Also, Office REITs will also be impacted negatively by bad economic condition.

UOA REIT owns and runs office buildings.

(3) Hospitality REIT (eg. YTL REIT)

Hospitality REITs are NOT REITs that own and operate hospitals.

Instead, Hospitality REITs are REITs that manage hotels and residential buildings. As an example, YTL REIT owns the JW Marriott hotel (in Malaysia and Australia) and the iconic Majestic Hotel in KL.


Hospitality REITs can benefit from the rise of the tourism sector of the country, as well as currency drop that would lead to our country being a more attractive tourist-friendly country.


Highly impacted by global economic growth. A dull economic scenario would impact the tourism sector badly and in turn, lead to less revenue for the hospitality industry.

Majestic Hotel is owned by YTL REIT

(4) Industrial REIT (eg. Atrium REIT)

Industrial REITs are REITs that own and operate properties like warehouses and factory spaces.


Industrial REITs have little need to spend property maintenance or fancy designs relative to other REITs, which translates to lower operating expenses.


(a) Most heavily affected by economic downturns, as factory operations and inventory storage, would be cut to a minimum during a downturn. (b) Limited rental hike potential due to a similar business model.

Atrium REIT

(5) Healthcare REIT (eg. Al-Aqar REIT – KPJ Hospitals and Specialist Centres)

Healthcare REITs are REITs that own and operate hospitals and healthcare services properties.


No matter the economic condition, Healthcare REITs would, generally, be an excellent defensive hedge as people will need healthcare services no matter the economic condition.


Limited expansion opportunity within its own properties (eg. Long term lease agreement that reduces revenue upside), unless opting for acquisitions of new or existing healthcare properties.

Al-Aqar REIT is the only listed Healthcare REIT in Malaysia

(6) Mixed REIT (eg. SunREIT – Sunway Pyramid, Sunway Tower & Axis REIT)

Mixed REITs are generally, REITs that own and operates real estates of different nature.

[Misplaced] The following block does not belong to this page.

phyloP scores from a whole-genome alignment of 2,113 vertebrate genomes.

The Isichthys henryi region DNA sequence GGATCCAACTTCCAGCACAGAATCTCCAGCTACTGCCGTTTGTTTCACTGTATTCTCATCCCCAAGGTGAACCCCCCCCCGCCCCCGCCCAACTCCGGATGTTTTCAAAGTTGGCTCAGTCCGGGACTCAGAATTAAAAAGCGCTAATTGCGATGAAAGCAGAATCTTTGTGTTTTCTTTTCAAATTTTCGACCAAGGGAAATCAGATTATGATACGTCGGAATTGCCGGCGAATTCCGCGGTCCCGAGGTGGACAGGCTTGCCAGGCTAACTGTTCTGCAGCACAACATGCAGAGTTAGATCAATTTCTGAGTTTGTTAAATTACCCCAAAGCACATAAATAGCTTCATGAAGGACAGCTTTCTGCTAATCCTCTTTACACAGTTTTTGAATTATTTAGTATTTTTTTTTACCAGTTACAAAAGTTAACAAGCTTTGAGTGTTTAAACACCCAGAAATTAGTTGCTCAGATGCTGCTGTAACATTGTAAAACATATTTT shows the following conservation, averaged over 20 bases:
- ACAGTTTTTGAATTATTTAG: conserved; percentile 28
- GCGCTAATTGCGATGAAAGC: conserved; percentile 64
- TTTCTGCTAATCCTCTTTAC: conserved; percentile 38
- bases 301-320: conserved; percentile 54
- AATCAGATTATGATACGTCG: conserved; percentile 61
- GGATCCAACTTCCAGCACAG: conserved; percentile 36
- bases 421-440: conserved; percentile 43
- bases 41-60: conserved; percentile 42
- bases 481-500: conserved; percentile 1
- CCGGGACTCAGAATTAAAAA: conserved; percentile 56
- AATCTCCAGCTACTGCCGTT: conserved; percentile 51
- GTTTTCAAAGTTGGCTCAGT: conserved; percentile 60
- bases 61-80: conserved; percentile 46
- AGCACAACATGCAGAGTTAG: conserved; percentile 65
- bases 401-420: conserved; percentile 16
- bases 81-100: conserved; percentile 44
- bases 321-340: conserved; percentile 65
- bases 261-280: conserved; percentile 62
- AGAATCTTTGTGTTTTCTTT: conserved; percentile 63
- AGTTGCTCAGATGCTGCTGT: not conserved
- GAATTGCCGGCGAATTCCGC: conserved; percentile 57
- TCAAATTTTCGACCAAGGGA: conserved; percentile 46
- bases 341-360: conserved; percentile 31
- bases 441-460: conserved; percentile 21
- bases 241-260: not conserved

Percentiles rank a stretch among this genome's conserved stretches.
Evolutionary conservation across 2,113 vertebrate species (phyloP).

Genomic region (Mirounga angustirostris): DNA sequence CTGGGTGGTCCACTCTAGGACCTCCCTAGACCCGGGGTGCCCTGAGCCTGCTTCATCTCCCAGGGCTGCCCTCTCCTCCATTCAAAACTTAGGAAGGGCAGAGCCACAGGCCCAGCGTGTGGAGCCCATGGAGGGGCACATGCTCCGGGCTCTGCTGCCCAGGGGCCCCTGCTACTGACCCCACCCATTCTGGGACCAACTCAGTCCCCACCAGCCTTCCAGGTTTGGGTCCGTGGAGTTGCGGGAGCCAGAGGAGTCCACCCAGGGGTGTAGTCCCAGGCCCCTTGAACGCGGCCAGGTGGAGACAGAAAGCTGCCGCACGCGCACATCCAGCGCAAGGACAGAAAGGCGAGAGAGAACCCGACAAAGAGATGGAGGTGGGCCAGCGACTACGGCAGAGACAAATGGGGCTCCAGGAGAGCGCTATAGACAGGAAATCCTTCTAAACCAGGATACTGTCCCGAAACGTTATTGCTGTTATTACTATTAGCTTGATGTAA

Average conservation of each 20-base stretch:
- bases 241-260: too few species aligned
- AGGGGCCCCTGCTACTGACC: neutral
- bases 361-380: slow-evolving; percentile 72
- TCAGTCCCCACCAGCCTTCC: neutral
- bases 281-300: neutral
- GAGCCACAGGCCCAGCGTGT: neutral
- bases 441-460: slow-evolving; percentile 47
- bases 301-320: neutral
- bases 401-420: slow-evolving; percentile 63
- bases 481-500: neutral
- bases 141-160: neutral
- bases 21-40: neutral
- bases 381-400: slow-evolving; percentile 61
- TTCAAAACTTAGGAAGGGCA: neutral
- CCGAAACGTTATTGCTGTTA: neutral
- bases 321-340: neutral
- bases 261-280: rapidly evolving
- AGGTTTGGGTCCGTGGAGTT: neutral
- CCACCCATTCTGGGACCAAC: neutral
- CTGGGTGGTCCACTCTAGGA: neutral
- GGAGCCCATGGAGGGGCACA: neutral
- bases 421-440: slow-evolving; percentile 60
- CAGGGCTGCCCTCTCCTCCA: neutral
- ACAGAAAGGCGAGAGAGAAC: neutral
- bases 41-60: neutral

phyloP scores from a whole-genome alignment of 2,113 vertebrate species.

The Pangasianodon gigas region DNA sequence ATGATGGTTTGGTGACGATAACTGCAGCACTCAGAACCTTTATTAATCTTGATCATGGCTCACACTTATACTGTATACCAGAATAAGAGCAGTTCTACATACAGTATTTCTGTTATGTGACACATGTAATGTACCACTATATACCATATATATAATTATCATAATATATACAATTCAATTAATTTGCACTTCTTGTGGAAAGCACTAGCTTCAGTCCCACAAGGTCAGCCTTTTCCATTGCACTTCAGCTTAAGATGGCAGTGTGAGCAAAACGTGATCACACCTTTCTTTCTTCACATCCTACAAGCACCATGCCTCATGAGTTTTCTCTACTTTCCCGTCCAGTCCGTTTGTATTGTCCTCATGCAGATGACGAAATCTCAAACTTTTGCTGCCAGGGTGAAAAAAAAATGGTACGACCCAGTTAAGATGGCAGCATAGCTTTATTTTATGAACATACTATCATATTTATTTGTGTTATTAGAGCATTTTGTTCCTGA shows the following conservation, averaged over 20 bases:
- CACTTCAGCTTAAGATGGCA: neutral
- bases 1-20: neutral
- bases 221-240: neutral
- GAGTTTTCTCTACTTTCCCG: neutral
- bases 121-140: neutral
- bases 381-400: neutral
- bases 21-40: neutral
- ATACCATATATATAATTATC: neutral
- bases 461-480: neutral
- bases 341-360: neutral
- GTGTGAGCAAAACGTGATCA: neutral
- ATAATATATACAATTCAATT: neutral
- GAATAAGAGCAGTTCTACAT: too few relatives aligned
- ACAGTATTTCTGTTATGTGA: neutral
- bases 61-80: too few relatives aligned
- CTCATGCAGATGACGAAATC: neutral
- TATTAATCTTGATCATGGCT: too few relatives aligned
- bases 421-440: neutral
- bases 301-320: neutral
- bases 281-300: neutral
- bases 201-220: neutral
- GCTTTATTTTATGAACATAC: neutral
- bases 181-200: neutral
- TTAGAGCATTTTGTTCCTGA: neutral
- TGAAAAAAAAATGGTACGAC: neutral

As an example, SunREIT has a portfolio of properties ranging from retail malls, offices, hotels, healthcare, and warehouses.


Highly diversified range of properties. More resilient to various market fluctuation and economic conditions.


Exposed to all kind of risks brought by owning a different kind of REITs.

SunREIT has an impressive portfolio of diversified properties.

Which type of REITs should You Invest In?

Based on the type of REITs introduced above, which are the REITs that you should consider investing in?

Generally, while REITs are relatively stable compared to conventional stock investing, REITs do have different risk profiles depending on their nature:

As an example, if you were to invest in Healthcare REITs for their nature of being more stable during various economic conditions, you should (generally) expect a lower yield compared to other REITs as Healthcare REITs have a lower potential for revenue growth.

On the other hand, if you were to invest in Industrial REITs, you should (theoretically) expect a higher yield as a compensation for the relative risks involved while investing in Industrial REITs.

Risk vs Expected Yield among Different REITs


That said, the actual yield of your REIT investments may or may not reflect the ideal scenario given existing market volatility and actual business performance of REITs – but since we are discussing purely on the nature of the respective REITs themselves, I think a necessary conceptual understanding is still value-adding to you.

No Money Lah’s Verdict

So that’s it – the 6 types of REITs that you will find in the market. I hope this article has been informative for you, and if you are new to REITs, give you a more in-depth understanding of REITs.

In short, not all REITs are made the same and different REITs should be studied at with a slightly different lens depending on their nature.

REIT, in my opinion, is definitely a great choice that you can seriously consider should you are looking for a solid passive income and long-term investment to fulfill your financial goals in life

In the coming articles, I will share with you the terminologies that you should know in REIT Investing and an overview of all listed REITs in Malaysia.

Stay tuned!

Introduction: REITs and Why Invest in Them?

As a kid, two of my most visited shopping malls are Mid Valley and Sunway Pyramid. While both are without doubt huge malls, an experience stood out the most while I visited these malls every time as a kid: it was pretty damn hard to look for a parking space!

Wouldn’t it be amazing if you can own part of these crowd-magnet malls, or get a share out of their profit?

Well, in a way, you can!

Today, I would like to talk about Real Estate Investment Trust (REIT), a personal favorite subject of mine.

Can you guess how much is the monthly rental of a little kiosk like this in Mid Valley? (Source: Mid Valley)

(1) What are REITs?